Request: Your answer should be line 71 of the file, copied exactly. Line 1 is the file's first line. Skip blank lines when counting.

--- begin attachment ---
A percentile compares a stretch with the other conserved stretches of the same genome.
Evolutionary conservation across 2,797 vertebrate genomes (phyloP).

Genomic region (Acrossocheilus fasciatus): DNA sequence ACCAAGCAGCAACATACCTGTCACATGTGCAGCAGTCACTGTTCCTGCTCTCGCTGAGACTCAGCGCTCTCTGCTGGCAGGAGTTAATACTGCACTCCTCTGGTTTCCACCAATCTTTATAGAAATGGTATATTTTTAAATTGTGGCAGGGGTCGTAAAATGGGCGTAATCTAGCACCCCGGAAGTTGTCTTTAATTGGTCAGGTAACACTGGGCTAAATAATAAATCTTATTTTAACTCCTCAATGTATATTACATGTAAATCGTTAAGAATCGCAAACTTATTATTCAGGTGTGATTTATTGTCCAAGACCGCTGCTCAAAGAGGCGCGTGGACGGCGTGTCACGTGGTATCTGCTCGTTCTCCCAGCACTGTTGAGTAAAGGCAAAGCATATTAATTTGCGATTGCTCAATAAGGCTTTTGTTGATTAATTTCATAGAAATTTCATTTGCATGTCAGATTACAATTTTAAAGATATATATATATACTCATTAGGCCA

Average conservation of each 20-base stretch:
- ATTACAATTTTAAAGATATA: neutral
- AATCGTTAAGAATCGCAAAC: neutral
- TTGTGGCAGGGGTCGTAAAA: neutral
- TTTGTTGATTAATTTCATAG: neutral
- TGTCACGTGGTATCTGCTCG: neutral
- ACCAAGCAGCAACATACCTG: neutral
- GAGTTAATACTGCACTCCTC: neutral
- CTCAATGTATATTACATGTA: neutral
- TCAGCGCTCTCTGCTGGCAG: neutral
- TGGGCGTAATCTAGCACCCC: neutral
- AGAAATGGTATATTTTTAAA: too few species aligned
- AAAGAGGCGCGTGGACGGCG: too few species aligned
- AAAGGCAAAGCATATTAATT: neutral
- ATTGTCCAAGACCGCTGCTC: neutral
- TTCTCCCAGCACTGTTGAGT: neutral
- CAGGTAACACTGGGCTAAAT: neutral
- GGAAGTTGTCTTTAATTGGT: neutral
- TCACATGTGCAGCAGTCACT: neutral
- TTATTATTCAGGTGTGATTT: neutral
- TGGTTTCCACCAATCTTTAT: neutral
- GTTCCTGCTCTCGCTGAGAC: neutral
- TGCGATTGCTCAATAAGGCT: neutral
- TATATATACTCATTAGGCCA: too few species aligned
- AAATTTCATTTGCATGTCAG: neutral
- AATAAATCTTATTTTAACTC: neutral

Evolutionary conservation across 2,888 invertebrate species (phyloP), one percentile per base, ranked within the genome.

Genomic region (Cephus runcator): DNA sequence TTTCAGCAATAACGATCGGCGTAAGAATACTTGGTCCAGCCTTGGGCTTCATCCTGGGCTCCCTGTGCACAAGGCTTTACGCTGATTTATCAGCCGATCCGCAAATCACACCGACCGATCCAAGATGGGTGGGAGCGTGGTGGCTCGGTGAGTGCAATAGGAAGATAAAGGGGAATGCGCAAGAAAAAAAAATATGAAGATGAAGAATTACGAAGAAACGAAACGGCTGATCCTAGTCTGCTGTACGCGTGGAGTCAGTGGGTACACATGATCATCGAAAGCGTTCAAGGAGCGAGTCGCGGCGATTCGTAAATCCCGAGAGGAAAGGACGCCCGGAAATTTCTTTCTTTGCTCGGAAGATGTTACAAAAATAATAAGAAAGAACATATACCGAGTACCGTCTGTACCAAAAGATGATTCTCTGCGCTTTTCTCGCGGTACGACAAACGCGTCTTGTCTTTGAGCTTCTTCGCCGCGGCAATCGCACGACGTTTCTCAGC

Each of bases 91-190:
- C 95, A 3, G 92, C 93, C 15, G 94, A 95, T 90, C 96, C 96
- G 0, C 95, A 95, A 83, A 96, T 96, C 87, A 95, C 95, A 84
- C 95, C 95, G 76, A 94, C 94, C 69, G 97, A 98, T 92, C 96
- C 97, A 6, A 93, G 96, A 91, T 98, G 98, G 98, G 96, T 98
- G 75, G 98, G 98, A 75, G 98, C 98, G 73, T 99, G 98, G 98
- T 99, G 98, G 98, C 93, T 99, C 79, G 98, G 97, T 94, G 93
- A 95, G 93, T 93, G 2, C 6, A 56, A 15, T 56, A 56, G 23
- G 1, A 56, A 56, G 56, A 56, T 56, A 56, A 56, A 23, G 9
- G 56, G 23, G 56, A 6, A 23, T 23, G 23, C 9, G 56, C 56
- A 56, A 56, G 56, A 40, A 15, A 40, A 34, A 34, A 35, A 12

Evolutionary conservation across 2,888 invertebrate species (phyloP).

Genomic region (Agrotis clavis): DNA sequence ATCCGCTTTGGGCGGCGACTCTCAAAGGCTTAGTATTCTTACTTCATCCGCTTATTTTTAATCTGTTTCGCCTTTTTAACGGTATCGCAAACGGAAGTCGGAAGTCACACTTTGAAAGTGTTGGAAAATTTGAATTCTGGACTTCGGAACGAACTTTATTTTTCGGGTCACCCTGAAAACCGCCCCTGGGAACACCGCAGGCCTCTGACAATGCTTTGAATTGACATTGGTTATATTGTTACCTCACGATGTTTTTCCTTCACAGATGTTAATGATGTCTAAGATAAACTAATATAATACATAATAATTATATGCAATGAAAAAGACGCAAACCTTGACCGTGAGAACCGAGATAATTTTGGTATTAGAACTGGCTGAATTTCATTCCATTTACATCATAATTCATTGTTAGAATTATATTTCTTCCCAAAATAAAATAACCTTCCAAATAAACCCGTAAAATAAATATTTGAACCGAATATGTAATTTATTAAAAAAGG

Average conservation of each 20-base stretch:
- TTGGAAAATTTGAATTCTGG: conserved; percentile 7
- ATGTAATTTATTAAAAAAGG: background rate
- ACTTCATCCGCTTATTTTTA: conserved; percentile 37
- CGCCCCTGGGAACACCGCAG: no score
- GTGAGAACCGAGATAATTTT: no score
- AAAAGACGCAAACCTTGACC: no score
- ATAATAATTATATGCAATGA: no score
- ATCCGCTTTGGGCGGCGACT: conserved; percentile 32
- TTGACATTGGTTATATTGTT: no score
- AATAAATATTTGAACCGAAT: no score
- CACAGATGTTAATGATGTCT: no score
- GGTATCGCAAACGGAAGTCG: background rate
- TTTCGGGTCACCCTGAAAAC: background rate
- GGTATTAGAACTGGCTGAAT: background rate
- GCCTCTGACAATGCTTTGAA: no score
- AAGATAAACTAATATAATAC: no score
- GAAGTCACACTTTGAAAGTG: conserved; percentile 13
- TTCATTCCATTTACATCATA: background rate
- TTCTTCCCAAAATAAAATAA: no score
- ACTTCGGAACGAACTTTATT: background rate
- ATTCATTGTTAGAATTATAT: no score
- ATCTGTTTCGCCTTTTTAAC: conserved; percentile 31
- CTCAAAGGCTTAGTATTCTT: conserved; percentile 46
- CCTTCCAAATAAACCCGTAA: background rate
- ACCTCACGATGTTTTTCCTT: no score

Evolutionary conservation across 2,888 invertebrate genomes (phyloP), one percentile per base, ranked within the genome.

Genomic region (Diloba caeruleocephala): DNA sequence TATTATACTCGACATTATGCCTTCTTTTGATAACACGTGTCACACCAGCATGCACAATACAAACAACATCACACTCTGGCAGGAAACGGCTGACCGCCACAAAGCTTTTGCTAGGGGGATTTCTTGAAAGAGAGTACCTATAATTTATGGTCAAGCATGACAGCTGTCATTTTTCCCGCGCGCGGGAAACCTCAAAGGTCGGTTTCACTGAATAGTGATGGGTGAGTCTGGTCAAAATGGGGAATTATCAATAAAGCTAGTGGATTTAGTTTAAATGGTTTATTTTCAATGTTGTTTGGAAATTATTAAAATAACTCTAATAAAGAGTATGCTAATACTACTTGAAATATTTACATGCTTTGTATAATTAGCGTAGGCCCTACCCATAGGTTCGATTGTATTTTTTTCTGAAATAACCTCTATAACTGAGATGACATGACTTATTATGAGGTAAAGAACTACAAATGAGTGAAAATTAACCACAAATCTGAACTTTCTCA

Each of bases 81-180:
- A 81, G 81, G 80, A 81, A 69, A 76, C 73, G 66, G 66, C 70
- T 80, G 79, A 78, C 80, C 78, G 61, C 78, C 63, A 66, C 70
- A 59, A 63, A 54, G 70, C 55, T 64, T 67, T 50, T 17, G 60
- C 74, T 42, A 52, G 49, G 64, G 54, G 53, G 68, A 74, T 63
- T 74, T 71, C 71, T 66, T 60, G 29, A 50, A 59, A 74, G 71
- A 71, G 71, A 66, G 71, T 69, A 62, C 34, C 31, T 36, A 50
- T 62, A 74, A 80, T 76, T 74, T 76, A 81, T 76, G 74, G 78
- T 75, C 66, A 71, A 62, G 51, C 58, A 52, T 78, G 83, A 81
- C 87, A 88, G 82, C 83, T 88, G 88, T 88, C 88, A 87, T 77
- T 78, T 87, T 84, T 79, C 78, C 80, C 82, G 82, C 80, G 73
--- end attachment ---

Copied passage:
Evolutionary conservation across 2,888 invertebrate genomes (phyloP), one percentile per base, ranked within the genome.